If your dog is behaving aggressively either with humans or other dogs, you need to manage the issue. If left untreated and your animal attacks a person or someone's pet they may be subject to a compulsory destruction (euthanasia) order.
Here are some of the issues that can trigger aggression and how a vet can help.
Pain or discomfort
If an animal is in significant discomfort they may become irritable, especially if the area that is hurt is stimulating. This could include having infections in the foot and paw that flare up when the animal walked and arthritic joints or broken bones which become sore when they are weight bearing. A vet can examine the dog to see if there are any signs that they are in pain, and work out some ways to heal the area that is in pain as well as giving them pain relief medication in the short term.
There are a number of diseases that can make an animal more aggressive, including thyroid disease and brain cancers. Vets can run a series of diagnostic tests to make sure that any of these issues are identified and a suitable treatment plan identified.
Young and energetic dogs can sometimes play at aggression, particularly if they do not have an outlet for this energy. This can be common in more energetic breeds such as traditional farm dogs (collies and kelpies) as well as certain crossbreeds that are bred for aggressive personalities such as security dogs. Often, giving the animal an outlet for this energy such as long plays at the dog park can reduce their tendency to want to play fight. Vets can advise if this is the cause so that you can make appropriate lifestyle changes.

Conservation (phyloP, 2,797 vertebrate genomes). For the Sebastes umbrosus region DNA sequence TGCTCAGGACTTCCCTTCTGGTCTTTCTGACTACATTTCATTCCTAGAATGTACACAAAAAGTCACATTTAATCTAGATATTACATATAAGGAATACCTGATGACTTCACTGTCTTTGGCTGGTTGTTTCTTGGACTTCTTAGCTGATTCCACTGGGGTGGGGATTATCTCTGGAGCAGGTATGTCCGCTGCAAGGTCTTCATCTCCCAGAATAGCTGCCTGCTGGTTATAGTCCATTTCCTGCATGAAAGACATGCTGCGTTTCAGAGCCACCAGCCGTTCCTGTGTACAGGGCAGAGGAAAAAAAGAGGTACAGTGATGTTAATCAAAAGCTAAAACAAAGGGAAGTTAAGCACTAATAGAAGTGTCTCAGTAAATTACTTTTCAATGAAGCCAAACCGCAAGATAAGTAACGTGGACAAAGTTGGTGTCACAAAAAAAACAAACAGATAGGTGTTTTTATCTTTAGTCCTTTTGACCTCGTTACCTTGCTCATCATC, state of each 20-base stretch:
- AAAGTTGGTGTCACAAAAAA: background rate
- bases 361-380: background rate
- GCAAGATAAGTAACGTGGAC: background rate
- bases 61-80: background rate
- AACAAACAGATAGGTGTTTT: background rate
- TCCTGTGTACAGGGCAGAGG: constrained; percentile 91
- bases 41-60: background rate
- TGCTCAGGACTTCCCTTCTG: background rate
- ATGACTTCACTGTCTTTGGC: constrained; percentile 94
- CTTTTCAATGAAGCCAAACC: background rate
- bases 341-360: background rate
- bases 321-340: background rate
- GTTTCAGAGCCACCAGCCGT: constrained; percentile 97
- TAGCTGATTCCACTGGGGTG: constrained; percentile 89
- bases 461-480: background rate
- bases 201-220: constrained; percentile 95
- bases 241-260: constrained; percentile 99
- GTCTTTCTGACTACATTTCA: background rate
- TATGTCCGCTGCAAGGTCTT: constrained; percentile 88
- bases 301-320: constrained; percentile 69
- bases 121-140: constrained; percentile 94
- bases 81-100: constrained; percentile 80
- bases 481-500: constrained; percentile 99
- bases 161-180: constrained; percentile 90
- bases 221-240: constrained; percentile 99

Dogs that feel like they are being attacked or in danger can also lash out. This can occur if the dog does not have enough space of their own, or has had a recent change to the dynamics of the house such as a new baby or animal being introduced. It can also be a consequence of a history of abuse for rescue dogs. Vets can help to give advice on the best behaviour management techniques to try, as well as behavioural therapist recommendations if you need more help.
If you have an aggressive dog it is a good idea to take them to a vet clinic for a check up to determine the cause of the aggression.